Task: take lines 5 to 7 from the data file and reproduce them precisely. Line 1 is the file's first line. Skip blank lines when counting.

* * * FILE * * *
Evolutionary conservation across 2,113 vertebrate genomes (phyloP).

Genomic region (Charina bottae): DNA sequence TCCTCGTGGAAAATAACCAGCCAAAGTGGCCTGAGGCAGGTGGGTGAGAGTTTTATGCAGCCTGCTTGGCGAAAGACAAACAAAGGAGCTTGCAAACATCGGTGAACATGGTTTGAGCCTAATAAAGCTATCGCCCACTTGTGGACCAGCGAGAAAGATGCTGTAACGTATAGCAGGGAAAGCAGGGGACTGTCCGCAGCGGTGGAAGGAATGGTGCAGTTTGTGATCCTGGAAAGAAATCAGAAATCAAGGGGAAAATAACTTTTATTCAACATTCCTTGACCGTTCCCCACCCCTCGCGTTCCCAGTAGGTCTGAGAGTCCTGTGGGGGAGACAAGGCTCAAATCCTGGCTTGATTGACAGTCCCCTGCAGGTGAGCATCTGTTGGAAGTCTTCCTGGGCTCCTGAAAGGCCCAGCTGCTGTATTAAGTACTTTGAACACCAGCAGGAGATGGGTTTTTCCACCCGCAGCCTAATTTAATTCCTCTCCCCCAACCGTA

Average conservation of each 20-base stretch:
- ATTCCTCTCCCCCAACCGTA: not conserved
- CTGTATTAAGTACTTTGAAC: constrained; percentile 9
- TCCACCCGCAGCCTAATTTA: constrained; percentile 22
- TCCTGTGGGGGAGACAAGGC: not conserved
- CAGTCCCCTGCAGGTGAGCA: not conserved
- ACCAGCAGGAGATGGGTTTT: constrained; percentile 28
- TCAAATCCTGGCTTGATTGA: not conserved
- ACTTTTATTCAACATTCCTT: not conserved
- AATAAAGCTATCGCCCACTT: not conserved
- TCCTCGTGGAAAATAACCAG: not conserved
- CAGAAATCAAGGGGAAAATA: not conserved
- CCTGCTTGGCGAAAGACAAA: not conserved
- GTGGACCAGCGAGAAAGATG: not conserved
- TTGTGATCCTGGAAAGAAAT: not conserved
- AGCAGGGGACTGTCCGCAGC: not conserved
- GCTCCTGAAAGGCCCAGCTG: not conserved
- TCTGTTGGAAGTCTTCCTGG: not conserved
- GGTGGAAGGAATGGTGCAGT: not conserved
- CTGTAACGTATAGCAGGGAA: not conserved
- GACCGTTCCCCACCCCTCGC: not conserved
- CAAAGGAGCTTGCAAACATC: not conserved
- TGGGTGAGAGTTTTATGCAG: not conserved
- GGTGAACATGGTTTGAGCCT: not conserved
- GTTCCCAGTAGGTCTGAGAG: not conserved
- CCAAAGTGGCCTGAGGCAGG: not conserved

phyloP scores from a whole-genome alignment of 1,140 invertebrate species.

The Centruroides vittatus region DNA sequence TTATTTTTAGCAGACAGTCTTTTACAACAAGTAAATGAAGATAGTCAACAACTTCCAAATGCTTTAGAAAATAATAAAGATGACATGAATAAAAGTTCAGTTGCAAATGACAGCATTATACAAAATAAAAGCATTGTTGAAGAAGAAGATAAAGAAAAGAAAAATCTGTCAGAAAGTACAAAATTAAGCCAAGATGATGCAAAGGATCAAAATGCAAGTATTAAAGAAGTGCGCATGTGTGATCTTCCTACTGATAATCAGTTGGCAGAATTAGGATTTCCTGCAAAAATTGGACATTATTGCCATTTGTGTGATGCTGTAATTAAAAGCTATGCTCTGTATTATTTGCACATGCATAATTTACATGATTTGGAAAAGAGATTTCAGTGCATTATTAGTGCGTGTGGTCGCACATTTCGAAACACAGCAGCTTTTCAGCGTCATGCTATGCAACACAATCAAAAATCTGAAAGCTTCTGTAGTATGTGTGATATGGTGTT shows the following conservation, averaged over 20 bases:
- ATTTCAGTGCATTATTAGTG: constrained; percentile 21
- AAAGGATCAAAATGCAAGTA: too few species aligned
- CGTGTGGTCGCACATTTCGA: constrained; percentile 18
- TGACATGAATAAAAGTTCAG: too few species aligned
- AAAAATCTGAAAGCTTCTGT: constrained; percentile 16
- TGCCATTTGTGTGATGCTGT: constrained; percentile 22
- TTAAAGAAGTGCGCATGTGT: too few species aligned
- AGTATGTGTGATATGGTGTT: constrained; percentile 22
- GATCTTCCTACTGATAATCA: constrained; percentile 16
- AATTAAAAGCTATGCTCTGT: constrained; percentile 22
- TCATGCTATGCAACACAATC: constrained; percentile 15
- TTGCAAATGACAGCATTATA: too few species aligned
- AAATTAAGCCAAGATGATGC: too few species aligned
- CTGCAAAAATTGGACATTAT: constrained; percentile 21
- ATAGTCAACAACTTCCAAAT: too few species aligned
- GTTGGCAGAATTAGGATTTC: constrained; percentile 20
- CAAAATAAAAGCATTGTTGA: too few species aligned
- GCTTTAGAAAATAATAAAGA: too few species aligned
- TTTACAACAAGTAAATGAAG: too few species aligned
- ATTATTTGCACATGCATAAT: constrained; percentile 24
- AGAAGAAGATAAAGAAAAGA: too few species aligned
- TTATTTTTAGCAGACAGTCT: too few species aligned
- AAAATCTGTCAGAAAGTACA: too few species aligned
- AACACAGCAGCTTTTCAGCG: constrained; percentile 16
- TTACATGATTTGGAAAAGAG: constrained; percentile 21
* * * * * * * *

- CTGTATTAAGTACTTTGAAC: constrained; percentile 9
- TCCACCCGCAGCCTAATTTA: constrained; percentile 22
- TCCTGTGGGGGAGACAAGGC: not conserved